Local group fights to preserve farm land - News, Weather, Sports, Toledo, OH

Local group fights to preserve farm land

FREMONT, OH (Toledo News Now) -

A local environmental group is taking on big business, in the name of mother nature.

 Black Swamp Conservancy, based in Perrysburg, is against a proposed power line project by FirstEnergy, the parent company of Toledo Edison.

FirstEnergy is considering running a 138,000 volt transmission line approximately 30 miles from the company's proposed new Hayes Substation in Erie County to the existing West Fremont Substation in Sandusky County.

While no plans have been finalized, one proposal includes running the power line across Peninsular Farms in Fremont, a 474-acre property along the Sandusky River.

Peninsular Farms, formerly known as the Whittaker Reserve, was the property of white settlers James and Elizabeth Whittaker, who were captured by Native Americans in 1781. The land was later given to them. It has since become known for its open fields, wetlands, and diverse animal population.

Rob Krain, Director of the Black Swamp Conservancy, argues if the land is divided by power lines, it would affect the agricultural value of the property and put animal habitats at risk.

"Peninsula Farms represents everything that makes Northwest Ohio special," said Krain. "We are hoping that FirstEnergy will decide this is not an appropriate place to run power lines."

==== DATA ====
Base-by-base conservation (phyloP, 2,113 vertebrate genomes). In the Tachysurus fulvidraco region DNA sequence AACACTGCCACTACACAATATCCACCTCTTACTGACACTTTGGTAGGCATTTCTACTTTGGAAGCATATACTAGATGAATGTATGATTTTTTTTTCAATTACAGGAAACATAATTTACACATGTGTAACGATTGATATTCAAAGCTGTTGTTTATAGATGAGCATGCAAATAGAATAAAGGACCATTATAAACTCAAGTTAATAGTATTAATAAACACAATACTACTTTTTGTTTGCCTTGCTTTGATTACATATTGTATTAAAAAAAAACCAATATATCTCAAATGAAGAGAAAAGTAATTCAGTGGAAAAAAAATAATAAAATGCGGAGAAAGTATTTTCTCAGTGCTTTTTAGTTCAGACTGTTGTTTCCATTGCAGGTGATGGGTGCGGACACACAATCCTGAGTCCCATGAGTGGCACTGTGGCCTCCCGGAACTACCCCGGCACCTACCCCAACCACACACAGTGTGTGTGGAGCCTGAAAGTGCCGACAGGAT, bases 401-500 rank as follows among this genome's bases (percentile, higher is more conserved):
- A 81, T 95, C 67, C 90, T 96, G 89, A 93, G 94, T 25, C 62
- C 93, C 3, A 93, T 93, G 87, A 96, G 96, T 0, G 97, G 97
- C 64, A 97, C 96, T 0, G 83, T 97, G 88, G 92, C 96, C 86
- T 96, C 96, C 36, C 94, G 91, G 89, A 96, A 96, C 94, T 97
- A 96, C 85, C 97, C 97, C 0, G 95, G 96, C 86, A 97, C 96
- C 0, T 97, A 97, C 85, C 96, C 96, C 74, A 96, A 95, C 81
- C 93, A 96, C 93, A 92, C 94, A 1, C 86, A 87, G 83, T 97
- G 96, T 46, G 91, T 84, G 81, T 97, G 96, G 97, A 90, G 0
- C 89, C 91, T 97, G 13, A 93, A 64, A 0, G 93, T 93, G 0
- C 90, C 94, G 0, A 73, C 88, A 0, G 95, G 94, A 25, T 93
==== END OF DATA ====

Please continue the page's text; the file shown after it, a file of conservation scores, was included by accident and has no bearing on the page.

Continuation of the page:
On its website, Black Swamp Conservancy is urging people to contact FirstEnergy to speak out against the plan, stating, "Yes, we need high-voltage power transmission lines; but this routing is an exceptional case."

Patti Michel, Senior Communications Representative with FirstEnergy, says several factors will be considered before a site is determined, including public comments collected during two meetings in 2012. Details can be found on FirstEnergy's website. The company alerts local, state and federal officials of each public information meeting.

"This project will help ensure electrical service reliability for customers in the area," said Michel. "Ultimately as sites within a study area are evaluated, the route with the least amount of impacts to the environment and property owners is submitted in a filing."

Pending approval from by the Ohio Power Siting Board, FirstEnergy is expected to choose a path and location for the project by summer, and construction would start in 2017.

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